Following David Lynch's wonderfully bizarre video message to the crowd assembled in Hall H, moderator Damon Lindelof kicked off the rest of the Twin Peaks San Diego Comic-Con panel with a personal and emotional statement about what the show meant to him when he first watched it as a teenager in 1990.
“In 1990, I was a sophomore in high school, a quirky misfit," said the writer/producer of Lost and The Leftovers. "The popular kids had colorful ways of describing me with my saddle shoes and slicked back hair. To cool kids, I was a weirdo."
Then on April 8 that year, he saw the premiere of Twin Peaks and his life changed forever: "I loved every single one of (the characters) because they were all weirdos. I was transported to this place and never wanted to leave it."
Lindelof then spoke about the cultural impact of the show, saying, “Without Twin Peaks, there would be no Sopranos, no X-Files, no True Detective, no Fargo and no Lost... I owe my entire career to this show and I can’t think of a better place to say that then in Hall H at Comic-Con before a roomful of weirdos.”
It was a poignant way to introduce the first-ever Twin Peaks panel at Comic-Con, focused on the new season of the show which has remained a cult favorite in the intervening 25 years.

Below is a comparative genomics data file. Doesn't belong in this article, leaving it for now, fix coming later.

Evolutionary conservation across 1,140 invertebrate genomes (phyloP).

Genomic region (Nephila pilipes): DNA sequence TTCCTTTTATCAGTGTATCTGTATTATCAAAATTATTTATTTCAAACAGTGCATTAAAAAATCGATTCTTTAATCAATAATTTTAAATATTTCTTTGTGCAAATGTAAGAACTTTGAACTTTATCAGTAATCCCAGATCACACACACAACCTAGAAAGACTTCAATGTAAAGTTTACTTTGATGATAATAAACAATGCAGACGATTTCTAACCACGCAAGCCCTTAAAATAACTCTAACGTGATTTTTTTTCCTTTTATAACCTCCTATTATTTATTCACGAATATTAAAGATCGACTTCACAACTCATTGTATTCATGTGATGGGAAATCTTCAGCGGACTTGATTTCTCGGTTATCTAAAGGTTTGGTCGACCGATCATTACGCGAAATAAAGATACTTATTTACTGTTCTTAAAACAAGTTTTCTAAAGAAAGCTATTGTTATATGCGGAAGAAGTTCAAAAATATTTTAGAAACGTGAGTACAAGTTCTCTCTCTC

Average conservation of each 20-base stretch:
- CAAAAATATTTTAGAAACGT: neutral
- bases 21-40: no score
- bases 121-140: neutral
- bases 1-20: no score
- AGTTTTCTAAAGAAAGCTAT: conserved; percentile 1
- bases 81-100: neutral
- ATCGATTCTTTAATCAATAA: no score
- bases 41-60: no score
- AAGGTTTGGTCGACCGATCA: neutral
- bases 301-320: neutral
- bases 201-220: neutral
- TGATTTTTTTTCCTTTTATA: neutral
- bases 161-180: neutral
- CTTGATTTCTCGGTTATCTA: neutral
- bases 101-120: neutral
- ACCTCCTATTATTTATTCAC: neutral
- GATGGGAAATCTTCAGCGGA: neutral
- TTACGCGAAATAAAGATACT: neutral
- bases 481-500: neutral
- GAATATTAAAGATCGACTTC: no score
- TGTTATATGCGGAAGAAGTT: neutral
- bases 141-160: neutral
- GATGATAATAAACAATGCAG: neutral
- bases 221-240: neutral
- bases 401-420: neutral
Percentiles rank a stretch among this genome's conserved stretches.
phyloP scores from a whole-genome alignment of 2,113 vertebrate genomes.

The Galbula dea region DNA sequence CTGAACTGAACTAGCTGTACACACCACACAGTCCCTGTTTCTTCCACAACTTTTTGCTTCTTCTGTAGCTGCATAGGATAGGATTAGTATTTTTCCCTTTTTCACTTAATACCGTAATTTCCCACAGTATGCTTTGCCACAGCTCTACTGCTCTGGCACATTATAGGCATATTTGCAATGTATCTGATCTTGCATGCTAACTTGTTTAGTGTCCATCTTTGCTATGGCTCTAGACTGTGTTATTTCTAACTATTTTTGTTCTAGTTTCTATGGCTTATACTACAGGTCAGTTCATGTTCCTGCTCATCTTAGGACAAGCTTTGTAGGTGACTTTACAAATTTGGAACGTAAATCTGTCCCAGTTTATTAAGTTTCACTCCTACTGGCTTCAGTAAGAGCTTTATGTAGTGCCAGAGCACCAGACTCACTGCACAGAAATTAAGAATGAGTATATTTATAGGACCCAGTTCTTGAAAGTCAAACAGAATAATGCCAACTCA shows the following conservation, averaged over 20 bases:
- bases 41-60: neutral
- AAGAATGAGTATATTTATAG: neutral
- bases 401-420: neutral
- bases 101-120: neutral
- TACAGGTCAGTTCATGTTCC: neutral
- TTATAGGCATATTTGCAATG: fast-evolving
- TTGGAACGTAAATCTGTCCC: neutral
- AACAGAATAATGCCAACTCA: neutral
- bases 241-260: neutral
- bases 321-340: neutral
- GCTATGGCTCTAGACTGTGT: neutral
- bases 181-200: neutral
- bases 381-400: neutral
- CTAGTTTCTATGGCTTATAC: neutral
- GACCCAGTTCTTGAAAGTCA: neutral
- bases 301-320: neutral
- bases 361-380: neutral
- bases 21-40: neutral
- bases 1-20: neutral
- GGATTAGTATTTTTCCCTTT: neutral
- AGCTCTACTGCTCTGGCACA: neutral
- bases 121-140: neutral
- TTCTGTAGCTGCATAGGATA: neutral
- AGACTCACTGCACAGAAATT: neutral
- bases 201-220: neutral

Lindelof then brought out a roster of cast members old and new, including star Kyle MacLachlan, Naomi Watts, James Marshall, Everett McGill, Dana Ashbrook, Kimmy Robertson, Tim Roth, Don Murray, and Matthew Lillard.
None of the cast could talk about what was coming up in the weeks ahead on the show, because as MacLachlan explained, "None of us have seen anything beyond what's aired."
MacLachlan did recount getting a phone call from Lynch, asking him to meet in person. When MacLachlan arrived, Lynch asked him if he would be interested in coming back to Twin Peaks. MacLachlan said that his response was, "David, I never left Twin Peaks."
Everett McGill, who plays Ed Hurley, came out of retirement to do the show and appear in front of a camera for the first time in 20 years. He recounted that he has an empty house where he keeps some vintage cars stored. He happened to be there one day and the phone rang for the first time in 10 years. He picked it up and it was Lynch. "Is this a good number to find you?" asked the director. McGill told him, "This is not a good number." But he, like MacLachlan, was ready to come back at a moment's notice.
An audience member wanted to know which question the cast members were asked the most, to which the answer was "What's David Lynch like?" "Well, what is he like?" queried Lindelof.
Lillard said that "Lynch has this incredible sense of joy and peace," while MacLachlan remarked, "His belief in his vision and process and point of view is so profound and focused. He follows this dream in his mind and I find that inspirational in my own life." (MacLachlan and Watts both do pretty good Lynch impersonations, by the way.)
87-year-old Don Murray, who genre fans may remember as Governor Breck from Conquest of the Planet of the Apes, said, "You go home after a day's work with David and you feel good about yourself and the world because you've had that experience."
Clearly the cast was not there to spill secrets or talk about upcoming episodes, but the love for Twin Peaks and Lynch was in the air in Hall H today. All that was missing was somebody handing out coffee and pie.